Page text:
Another piece of gratitude is, the people who have mentored me – my wife, kids and grandkids mentor me. Mentors who have been professors of mine include two people who knew Bill W, who started AA. Reinhold Niebuhr, who authored the Serenity Prayer, which we use regularly Tuesday, Wednesday and Thursday at the end of group was one of my profs. Another prof did his degree at Columbia in Alcoholism and was involved in the beginning of AA. As some of you know, I am an ordained minister who believes that the rigorous honesty that occurs in 12 step groups and in therapy settings such as PCS, provides a depth, including an understanding of what “the Imperfection of Spirituality” really means in all of our lives.
Thanks for your interest in PCS and those of you who have been to PCS as clients, please keep us posted as alumni of our PCS family.
By Ralph Earle, Founder & Clinical Director
Destiny—A Manifesto for All
By KEN WELLS, LPC
If one advances confidently in the direction of his dreams, and endeavors to live the life which he has imagined, he will meet with a success unexpected in common hours. – Henry David Thoreau
It was an August evening over 50 years ago in a little midwest farmer’s town. From my memory it was a special night. The team that I played-the Schilling Stars were facing Columbia Machine for the city championship. Each team had won its division and would play to see who would win the City Series. It was best of three. I was selected to pitch the opening game of the Series and naturally was really excited. I had won all of my games that year, including 2 no hitters where the other team didn’t score any runs. I remember the evening had electricity in the air because I just loved playing baseball. Of course, it was Little League, so our Coach Bernie Nale always played everybody at least the minimum of 2 innings. I never liked it because I just wanted to win. I was always frustrated when we did not have the best players on the field.
Some of the kids only played because their parents made them. During this year there was a kid whose name was Williams. He was one who could care less about baseball. Back in the day of Little League, position players would enthusiastically chatter support for their pitcher between pitches—like “me, me swing batter!”. If the chatter was weak and I was pitching, I would turn to the field and holler for the players to talk it up for me. Once, I was pitching and turned around to yell at all the position players to talk it up. I looked around and saw Williams standing in right field with his glove on his head! He had picked a dead dandelion and was blowing the spores, watching them fly away in the wind. I remember being pissed. Between innings I stormed to dugout and complained to the Coach to do something about Williams. What I recall the Coach said to me is that he would talk to the guy who mowed the field and ask if he would cut the grass a little closer so there would be no dandelions to distract Williams next week.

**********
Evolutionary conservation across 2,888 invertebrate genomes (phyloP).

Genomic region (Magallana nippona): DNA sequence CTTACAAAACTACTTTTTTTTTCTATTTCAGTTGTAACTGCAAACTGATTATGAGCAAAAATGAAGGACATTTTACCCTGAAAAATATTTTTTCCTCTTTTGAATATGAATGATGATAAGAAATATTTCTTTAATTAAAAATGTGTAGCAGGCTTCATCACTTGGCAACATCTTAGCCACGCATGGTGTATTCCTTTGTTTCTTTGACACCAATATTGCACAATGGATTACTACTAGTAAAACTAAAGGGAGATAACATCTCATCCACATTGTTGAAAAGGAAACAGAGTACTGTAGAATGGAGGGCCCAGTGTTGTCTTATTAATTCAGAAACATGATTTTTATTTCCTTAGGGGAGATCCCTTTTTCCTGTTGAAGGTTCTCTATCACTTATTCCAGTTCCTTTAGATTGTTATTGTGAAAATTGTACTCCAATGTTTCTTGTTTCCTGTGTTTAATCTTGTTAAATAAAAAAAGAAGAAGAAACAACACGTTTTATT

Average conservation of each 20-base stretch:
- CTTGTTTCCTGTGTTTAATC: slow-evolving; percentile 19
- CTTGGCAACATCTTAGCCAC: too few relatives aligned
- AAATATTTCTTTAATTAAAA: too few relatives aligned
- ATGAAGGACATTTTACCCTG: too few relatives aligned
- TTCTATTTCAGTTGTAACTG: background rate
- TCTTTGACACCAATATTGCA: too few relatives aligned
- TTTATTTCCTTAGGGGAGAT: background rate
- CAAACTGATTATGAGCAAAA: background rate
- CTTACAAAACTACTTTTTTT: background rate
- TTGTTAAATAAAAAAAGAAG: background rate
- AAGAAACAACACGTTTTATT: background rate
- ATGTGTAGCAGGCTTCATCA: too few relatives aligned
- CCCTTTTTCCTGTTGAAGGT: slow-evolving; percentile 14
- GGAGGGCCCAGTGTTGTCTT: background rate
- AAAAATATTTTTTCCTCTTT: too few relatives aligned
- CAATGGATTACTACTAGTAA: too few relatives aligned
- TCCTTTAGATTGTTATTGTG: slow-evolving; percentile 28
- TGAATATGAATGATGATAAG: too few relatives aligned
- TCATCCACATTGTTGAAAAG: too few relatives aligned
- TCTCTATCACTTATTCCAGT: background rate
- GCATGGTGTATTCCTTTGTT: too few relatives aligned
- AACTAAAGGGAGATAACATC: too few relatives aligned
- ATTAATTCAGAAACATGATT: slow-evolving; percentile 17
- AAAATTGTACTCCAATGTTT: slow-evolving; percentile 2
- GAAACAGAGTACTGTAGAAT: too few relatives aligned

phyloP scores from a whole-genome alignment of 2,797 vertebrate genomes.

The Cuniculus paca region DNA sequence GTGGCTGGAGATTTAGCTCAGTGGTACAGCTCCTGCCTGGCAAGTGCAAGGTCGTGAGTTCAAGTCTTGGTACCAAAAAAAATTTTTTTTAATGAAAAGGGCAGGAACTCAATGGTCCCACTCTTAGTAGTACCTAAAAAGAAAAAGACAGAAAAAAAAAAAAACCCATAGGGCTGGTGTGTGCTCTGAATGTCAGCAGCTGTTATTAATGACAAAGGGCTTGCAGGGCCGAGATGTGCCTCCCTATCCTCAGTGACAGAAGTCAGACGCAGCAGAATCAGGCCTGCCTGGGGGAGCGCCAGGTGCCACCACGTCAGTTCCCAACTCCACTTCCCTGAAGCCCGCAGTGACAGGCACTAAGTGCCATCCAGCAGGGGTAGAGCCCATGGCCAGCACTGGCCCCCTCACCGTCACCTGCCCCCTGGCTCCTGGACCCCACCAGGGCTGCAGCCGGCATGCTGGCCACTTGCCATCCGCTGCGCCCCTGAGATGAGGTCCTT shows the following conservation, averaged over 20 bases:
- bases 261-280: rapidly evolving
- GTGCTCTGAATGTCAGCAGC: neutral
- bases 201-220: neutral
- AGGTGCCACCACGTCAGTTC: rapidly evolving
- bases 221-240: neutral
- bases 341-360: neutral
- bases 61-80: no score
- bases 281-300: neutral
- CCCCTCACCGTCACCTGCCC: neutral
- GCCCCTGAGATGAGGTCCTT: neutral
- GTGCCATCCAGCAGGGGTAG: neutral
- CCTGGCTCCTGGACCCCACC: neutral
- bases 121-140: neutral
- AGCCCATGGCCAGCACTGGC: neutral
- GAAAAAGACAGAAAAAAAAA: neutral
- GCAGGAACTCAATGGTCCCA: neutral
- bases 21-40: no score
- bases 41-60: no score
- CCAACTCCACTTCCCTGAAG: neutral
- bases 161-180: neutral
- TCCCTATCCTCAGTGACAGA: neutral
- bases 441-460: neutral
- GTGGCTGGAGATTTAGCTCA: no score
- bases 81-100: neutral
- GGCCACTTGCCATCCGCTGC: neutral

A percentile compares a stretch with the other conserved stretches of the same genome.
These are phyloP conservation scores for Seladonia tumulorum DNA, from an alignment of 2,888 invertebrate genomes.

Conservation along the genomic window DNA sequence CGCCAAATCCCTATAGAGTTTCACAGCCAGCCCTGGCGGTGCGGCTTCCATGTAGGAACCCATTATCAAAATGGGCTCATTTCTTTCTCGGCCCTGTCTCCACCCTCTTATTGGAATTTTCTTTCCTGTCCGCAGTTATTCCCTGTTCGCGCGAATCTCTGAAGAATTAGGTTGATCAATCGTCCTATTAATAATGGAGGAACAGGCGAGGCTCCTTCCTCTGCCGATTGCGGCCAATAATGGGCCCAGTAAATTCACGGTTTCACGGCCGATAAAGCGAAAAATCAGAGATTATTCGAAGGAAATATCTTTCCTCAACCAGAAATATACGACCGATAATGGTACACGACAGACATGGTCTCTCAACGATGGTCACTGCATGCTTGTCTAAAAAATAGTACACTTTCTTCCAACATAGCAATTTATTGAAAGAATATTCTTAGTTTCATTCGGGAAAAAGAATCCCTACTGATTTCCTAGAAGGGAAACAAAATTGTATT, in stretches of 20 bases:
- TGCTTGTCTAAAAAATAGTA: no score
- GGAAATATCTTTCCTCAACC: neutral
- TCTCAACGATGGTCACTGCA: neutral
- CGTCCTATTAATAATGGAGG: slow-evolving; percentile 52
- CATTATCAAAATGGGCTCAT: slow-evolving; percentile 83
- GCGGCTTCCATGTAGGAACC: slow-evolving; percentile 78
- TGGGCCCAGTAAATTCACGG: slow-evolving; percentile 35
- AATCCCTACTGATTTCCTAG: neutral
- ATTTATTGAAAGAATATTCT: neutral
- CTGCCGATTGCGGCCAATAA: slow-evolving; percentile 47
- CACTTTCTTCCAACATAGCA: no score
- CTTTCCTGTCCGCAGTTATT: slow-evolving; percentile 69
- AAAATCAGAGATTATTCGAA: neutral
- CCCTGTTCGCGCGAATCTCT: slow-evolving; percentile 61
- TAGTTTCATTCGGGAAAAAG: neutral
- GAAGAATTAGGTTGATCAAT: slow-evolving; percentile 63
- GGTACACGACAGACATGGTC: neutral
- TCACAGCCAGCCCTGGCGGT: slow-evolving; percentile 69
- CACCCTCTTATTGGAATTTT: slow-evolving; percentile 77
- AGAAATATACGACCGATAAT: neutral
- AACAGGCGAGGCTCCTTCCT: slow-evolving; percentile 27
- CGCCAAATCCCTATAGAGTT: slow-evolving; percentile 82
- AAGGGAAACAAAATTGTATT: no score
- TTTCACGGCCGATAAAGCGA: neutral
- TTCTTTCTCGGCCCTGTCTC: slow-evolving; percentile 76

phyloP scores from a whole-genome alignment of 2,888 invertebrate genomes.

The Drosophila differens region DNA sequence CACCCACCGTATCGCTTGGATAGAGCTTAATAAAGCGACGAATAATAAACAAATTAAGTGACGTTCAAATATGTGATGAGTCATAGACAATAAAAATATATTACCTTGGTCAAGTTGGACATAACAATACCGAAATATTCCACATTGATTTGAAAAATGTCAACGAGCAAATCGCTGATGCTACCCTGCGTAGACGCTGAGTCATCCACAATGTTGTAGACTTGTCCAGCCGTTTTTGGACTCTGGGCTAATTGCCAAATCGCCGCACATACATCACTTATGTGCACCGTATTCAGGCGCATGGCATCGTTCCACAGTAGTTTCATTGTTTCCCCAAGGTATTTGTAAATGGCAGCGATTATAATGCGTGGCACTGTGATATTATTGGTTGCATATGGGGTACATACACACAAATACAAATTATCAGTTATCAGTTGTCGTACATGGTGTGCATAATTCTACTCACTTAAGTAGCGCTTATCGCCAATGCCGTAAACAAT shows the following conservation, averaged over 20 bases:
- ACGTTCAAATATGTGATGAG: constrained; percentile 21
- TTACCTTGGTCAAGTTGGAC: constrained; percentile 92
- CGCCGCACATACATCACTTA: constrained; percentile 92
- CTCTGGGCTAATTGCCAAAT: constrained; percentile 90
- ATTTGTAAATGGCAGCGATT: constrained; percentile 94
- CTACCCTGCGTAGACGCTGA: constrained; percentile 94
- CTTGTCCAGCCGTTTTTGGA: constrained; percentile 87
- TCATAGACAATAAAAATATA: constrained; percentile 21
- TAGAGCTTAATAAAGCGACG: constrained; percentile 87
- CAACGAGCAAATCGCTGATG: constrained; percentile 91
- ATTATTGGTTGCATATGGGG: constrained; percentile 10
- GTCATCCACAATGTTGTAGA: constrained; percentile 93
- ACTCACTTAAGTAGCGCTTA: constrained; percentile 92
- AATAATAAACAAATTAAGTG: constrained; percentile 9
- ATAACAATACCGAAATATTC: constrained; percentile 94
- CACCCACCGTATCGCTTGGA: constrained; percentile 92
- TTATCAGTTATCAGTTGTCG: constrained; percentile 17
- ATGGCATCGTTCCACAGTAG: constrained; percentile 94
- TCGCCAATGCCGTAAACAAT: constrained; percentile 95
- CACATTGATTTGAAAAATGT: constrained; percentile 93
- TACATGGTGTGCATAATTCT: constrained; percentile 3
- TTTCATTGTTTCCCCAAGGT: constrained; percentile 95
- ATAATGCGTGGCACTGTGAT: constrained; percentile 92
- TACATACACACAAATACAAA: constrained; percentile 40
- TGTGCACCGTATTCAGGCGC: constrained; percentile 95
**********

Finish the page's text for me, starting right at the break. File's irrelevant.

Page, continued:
On this night, I was glad that Coach was in my camp and he intended to play just the guys who would help us win. I remember the smell of popcorn and the pungent odor of cigar smoke. It was all inviting to me. There was a charge of anticipation in the air as the game began. It was a 6 inning game and we were the visiting team. When I came out to pitch the final inning, there was a buzz of thrill in the air. We were ahead 8-0 but what was special is that I had a perfect game going—no one reached base to that point. I’m a lefty and remember feeling really pumped when we got the second out. I remember knowing that I had a perfect game going and wondered if I could get the last guy out. I don’t even remember how we got him out but I do remember being deluged with teammates congratulating me for being “Perfecto”! As I made my way off the field, two people said things to me that changed the direction of destiny baseball would take in my life. One adult came up and told me that the only reason I pitched a perfect game was because of the defense behind me. His son was the shortstop. The other, my brother Jimmy, said to me “Beckett (my middle name) you will be a ballplayer when you can hit .667 the way I did in American Legion ball. We won the City Series but what stuck with my young mind were those two impactful statements.
Destiny is often shaped by words and behaviors to individuals when they are young, impressionable and influenced by others around them. Unless there are people to protect and provide clear perspective, the destiny of many young minds is crushed and cremated before they ever begin.
I remember rolling over in my young mind that no matter what I would do, I could never be good enough. To a young and impressionable mind, it was profound. I had tried so hard to be so good, but somehow in my mind I wasn’t. I had won all of my games that I pitched that year and was not selected to the All Star team. I don’t recall any adult saying much about the game or the season, one way or the other. They may have. But, what stuck were the two adults who said some pretty stupid stuff to an impressionable kid. Things in my inner life began to unravel soon thereafter. I lost my confidence and my way around baseball. Within 2 years of that game, I had given up playing baseball, believing that my best would never be good enough. Whether or not I would have ever been a decent player later in life is unknown and not even the point. What mattered is the experience of destiny being curtailed and stymied by untimely hurtful remarks that shaped my young and naive mind.